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Caitlin Kennell Kim, seminary grad, baby wrangler, ordinary radical, writes about the life of a convert in the Catholic Church and explores how faith and everyday life intersect.

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November 19th, 2012

Bread and Spirituality

 
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On the eve of our daughter’s third birthday, she and I spent hours in the kitchen baking bread. We mixed. We kneaded. We waited. We shaped the dough. We carefully opened the oven door just enough to fill ourselves up with the smell of baking bread. We got flour in our hair. We made a mess of epic proportions. It was beautiful — her little hands and my not-so-little hands working and playing and creating something good and wholesome together. It was almost prayer.

I have always found bread making to be an intensely spiritual endeavor. Somehow flour, water, yeast and salt — the most common and mundane of ingredients — are combined to make something warm and hearty and magical. A miracle. A little “ex nihilo” creation right in my kitchen. It is sensual. It requires creativity and attention and patience and hope. It yields something good and wholesome. It has the ability to nourish, to comfort, to provide a moment of reprieve from all of the coldness and harshness that bombards us out there in the world. I love bread. A lot. And what I love about bread is not so different from what I love about the Catholic Church. In the end, they represent something good… something that feeds me and feels like home.

When I started going to Mass, I was overwhelmed by the whole-bodyness of Catholic worship. Mass is not a spectator sport. We stand, we kneel, we genuflect, we make the sign of the cross. There are bells to hear, hands to grasp; there is incense to smell, holy water to touch, and our Lord — our own precious Lord — to savor. Catholic liturgy recognizes the human capacity and desire for a sensual experience of the divine. God made our bodies. God gifted us with our senses. And they are good. They allow us to experience the world around us and the One who breathed it into being. We come to Mass whole persons with bodies and desires and burdens and hopes and failures and virtues and dignity. We offer all of ourselves to Jesus — the One who offers himself to us every time we celebrate the Mass. We come to his table to be fed. In the same way our three little ones patter up to our big dining room table in expectation of receiving something wholesome and warm and satisfying, we approach the altar to receive what we need with trust and hunger and surrender. The Bread of Life. We receive it so that we might be nourished, comforted, and given a moment of reprieve from our lonely and fragmented world. We receive it so we might be warmth and comfort and goodness for each other.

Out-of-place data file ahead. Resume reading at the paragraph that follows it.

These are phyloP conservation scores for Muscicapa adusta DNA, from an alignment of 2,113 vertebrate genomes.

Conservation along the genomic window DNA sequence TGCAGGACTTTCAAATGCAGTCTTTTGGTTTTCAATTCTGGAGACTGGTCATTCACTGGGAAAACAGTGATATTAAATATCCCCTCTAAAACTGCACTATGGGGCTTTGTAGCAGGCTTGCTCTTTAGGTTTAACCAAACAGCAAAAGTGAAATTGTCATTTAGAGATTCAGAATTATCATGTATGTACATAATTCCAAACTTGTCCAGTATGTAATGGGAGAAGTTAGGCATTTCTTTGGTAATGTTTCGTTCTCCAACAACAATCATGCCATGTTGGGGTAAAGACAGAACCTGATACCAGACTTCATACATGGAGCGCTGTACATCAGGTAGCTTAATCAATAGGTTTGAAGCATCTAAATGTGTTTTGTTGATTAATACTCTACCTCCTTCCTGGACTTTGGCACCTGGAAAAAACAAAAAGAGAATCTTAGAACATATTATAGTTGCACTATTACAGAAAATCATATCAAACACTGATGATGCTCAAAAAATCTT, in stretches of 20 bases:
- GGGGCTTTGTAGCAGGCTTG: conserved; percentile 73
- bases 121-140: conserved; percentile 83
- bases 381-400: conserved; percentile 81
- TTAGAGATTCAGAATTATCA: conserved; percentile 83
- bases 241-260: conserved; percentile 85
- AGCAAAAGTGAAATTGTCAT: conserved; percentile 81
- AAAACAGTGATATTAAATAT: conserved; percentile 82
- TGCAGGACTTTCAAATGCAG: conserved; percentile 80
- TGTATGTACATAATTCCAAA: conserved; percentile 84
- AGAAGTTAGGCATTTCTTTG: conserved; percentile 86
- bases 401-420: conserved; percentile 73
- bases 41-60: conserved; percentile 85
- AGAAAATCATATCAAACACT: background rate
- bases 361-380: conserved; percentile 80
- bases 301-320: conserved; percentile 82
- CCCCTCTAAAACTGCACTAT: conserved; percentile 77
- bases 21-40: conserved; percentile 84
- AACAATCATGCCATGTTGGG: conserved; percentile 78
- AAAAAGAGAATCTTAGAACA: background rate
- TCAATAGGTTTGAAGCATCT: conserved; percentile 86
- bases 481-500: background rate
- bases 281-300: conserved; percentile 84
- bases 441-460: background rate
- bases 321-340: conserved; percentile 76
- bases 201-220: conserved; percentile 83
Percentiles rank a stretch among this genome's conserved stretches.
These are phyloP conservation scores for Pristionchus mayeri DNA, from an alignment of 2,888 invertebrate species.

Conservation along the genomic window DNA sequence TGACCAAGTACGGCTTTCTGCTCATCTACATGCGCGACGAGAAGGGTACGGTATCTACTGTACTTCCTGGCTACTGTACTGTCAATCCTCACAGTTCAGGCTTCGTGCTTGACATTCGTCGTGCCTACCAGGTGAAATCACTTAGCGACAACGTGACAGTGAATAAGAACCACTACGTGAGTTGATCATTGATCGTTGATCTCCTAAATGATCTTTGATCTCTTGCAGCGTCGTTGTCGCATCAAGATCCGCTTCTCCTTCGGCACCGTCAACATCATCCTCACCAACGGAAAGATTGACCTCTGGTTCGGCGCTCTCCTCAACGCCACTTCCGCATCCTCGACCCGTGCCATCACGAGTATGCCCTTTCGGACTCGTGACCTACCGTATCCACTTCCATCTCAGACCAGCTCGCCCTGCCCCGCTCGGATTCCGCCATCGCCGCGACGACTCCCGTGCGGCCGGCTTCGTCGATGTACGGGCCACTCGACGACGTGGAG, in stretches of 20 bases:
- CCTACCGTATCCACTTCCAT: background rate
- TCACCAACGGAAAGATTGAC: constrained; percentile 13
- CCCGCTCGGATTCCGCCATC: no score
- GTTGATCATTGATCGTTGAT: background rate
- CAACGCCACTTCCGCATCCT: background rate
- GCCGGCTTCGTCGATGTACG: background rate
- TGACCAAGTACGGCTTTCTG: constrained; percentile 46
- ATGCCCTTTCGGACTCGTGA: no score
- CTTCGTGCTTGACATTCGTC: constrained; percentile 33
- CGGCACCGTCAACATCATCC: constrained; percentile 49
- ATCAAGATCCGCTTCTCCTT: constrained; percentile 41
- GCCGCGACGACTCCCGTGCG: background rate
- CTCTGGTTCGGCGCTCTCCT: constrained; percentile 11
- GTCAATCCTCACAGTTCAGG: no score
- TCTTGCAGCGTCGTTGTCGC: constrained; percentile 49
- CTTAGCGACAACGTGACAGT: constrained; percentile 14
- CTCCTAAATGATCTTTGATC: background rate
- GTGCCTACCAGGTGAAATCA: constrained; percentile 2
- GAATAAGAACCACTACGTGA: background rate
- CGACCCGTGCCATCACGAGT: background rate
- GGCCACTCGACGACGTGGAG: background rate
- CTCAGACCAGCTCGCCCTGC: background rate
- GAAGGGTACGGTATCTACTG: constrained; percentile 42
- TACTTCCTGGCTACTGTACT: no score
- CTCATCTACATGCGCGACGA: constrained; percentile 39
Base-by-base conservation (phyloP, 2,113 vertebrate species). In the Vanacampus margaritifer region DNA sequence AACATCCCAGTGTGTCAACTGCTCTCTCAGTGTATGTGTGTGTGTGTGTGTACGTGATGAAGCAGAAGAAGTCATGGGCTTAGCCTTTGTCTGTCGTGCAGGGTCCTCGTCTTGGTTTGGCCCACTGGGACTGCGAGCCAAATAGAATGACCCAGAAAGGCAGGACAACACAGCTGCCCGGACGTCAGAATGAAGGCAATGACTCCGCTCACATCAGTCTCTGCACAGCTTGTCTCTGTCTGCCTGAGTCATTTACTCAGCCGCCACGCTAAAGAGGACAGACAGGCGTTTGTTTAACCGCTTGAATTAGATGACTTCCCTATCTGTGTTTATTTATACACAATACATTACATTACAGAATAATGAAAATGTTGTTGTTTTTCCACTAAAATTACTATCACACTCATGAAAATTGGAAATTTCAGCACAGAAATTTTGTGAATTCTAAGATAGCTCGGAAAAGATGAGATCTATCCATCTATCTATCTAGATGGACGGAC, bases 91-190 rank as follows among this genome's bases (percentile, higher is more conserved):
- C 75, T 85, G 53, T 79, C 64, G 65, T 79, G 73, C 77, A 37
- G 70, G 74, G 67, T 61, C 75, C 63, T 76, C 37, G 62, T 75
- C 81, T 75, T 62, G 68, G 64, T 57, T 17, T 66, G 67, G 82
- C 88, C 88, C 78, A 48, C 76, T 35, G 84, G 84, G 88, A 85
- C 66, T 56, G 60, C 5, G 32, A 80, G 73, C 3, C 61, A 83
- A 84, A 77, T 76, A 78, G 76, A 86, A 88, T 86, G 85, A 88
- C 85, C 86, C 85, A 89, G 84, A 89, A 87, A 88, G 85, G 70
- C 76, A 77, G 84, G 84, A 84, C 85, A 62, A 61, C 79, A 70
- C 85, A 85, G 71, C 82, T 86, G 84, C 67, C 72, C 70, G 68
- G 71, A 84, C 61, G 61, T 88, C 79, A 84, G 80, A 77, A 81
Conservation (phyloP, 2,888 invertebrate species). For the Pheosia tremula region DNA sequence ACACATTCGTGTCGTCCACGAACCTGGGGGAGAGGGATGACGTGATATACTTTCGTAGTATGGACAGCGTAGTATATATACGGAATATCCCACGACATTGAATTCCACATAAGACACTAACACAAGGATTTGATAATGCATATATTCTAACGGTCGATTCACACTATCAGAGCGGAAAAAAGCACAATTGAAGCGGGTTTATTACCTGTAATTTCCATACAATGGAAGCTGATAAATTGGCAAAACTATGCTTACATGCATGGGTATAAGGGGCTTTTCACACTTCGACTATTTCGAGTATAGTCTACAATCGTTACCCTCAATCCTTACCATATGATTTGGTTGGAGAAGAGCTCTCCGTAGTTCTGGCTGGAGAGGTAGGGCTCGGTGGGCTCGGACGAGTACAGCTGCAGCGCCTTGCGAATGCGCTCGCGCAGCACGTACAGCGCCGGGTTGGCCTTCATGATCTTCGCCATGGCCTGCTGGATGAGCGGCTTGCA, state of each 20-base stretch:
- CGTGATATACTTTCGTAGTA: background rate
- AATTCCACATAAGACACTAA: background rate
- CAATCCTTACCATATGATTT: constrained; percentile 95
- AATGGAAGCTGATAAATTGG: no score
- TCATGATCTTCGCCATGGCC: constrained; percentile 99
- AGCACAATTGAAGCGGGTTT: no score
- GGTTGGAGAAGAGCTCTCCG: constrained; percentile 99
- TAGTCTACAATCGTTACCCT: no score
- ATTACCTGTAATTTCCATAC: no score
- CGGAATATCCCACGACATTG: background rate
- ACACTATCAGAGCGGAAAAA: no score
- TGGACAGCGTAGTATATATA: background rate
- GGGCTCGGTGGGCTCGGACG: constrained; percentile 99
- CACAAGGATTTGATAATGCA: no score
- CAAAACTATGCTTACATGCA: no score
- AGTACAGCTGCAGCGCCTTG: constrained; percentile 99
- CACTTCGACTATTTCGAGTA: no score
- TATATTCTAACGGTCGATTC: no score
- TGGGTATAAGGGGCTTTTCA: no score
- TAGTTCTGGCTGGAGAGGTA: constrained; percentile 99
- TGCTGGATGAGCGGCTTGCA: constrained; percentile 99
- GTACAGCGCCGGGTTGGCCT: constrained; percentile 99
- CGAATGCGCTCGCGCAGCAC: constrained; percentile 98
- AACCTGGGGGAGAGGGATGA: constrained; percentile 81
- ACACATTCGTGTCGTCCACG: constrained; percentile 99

This is what I want to pass on to our children. This, in some small way, is what I wanted to communicate to our practically 3-year-old daughter in the kitchen the night before her birthday. Something about togetherness, goodness, simplicity, sensuality and transformation.

Do you find bread making, baking, or cooking to be a spiritual experience? Do you have a recipe to share? A mealtime ritual? A special prayer you say before breaking bread? I’d love to hear about it!

 
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The Author : Caitlin Kennell Kim
Caitlin Kennell Kim is a full-time baby wrangler, writer, and ponderer of all things theological. She earned her Masters of Divinity in Pastoral Ministry and Theology from Union Theological Seminary in New York City. She currently lives in Northeast Ohio with her husband and their four small children.
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  • Ann

    “It was almost prayer.” Why almost? It sure reads like your act of making bread was prayer to me.

  • Donna O’Neal

    Beautiful. This article will be shared with many. Thank you.

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